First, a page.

SAG president Alan Rosenberg, who would seem to be a lame duck when his term comes up within the year, announced that on the heels of his faction’s position getting roundly rejected (by a majority of the 35 percent of SAG membership who actually voted), he would take to the phones and contact other guild leaders about coordinating strategies early for that potential shutdown in 2011.

Of course, things aren’t as simple as a traditional labor vs. management dynamic. The economy still seems only as steady as a Jello bowl in an aftershock, and it was to a large degree a “one-in-the-hand” attitude that fueled the large “yes” vote for a contract that really didn’t settle the streaming media/ digital revenue issues that have been punted a couple of years down the road.

And not everyone survived to celebrate this putative “peace,” either. Venerable Pacific Title, which was founded as silents gave way to talkies and endured the Great Depression, shuttered its doors before the greenlights of feature production could start winking again. They were unable to secure bank loans to see them through the rest of the year.

On the Millimeter website, writer Michael Goldman set out to do a piece on “post-recession strategies” for Hollywood, and instead found himself writing about companies— like Pacific Title, FX house The Orphanage, and others—that didn’t make it. He interviews producer/director Marshall Herskovitz in the article, who observes that the larger systemic issues of the credit industry’s breakdown have affected the film biz in unpredictable ways:

“My feeling is that [the recession] has definitely impacted the movie business [long term] for the first time,” Herskovitz comments in the piece. “In many ways, we were recession-proof in the past. But there has been a complete shift in how investments and loans are made [globally] now. Those big companies have their own problems, and that never happened before… The potential of an actor’s strike had an intermittent effect, but what I think is more germane is the simple difficulty in raising money, along with the lowered valuation of some of these [media] companies and seeing ad dollars on TV diminish.”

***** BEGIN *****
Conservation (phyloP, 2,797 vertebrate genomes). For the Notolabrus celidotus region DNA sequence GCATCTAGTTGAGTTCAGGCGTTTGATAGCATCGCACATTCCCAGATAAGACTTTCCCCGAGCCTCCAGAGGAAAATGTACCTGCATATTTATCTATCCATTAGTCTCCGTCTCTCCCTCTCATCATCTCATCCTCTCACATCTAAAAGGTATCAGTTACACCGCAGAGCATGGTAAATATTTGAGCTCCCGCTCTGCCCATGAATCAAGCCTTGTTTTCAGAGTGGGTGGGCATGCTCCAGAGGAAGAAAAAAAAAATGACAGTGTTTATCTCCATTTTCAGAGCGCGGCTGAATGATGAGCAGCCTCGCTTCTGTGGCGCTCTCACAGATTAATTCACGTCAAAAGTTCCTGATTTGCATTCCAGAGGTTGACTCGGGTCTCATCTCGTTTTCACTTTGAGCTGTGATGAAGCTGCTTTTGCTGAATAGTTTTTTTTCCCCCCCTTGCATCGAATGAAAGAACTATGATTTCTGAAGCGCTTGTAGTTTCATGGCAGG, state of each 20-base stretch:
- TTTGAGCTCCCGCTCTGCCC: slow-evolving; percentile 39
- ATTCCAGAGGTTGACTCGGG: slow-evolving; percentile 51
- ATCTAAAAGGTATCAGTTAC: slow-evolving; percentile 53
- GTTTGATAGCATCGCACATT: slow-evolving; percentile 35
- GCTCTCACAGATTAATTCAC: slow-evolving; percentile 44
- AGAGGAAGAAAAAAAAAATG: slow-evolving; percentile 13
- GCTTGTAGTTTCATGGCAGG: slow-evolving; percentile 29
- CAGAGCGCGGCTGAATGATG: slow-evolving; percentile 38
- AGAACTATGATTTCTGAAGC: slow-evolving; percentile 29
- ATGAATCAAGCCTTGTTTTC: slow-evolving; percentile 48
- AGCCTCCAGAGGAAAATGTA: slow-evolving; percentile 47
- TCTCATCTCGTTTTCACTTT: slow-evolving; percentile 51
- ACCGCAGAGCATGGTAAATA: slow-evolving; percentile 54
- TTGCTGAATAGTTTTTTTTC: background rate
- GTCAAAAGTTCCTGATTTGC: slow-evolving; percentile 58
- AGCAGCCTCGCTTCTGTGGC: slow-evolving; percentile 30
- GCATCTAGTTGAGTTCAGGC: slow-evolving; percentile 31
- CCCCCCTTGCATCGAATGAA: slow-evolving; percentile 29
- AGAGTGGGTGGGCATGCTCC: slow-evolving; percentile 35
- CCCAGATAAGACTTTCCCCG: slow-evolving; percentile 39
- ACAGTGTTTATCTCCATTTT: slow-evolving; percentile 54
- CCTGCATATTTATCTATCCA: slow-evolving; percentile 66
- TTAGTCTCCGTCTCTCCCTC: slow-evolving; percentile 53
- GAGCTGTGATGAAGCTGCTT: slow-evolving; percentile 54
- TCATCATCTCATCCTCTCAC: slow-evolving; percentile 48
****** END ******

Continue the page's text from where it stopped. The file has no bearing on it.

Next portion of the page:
Herskovitz also comments about being at the end of the DVD product cycle: “The other aspect to this is that DVD [sales and rentals] have leveled off. DVDs propped up our industry for the last 10 years, and the movie business without DVDs is not really a profitable business. It used to be, but now the business model doesn’t work without DVDs. There is also the problem of huge actor fees and other things, so in many ways, it’s a shaky business anyway.”

And, per that Jello bowl, only going to get shakier, outbreaks of “peace” notwithstanding.

You can’t definitively negotiate labor contracts when no one knows, exactly, where the revenue is going to come from. Or what it means that people are able to watch things at home, without commercials, because they’ve downloaded them in ways both legal, or otherwise.

Nobody wants to give up the old salaries, or the old perks, of what “making it” in Hollywood used to mean. But nobody knows, really, where the money is going to keep coming from to prop up those edifices.

Welcome to 2011.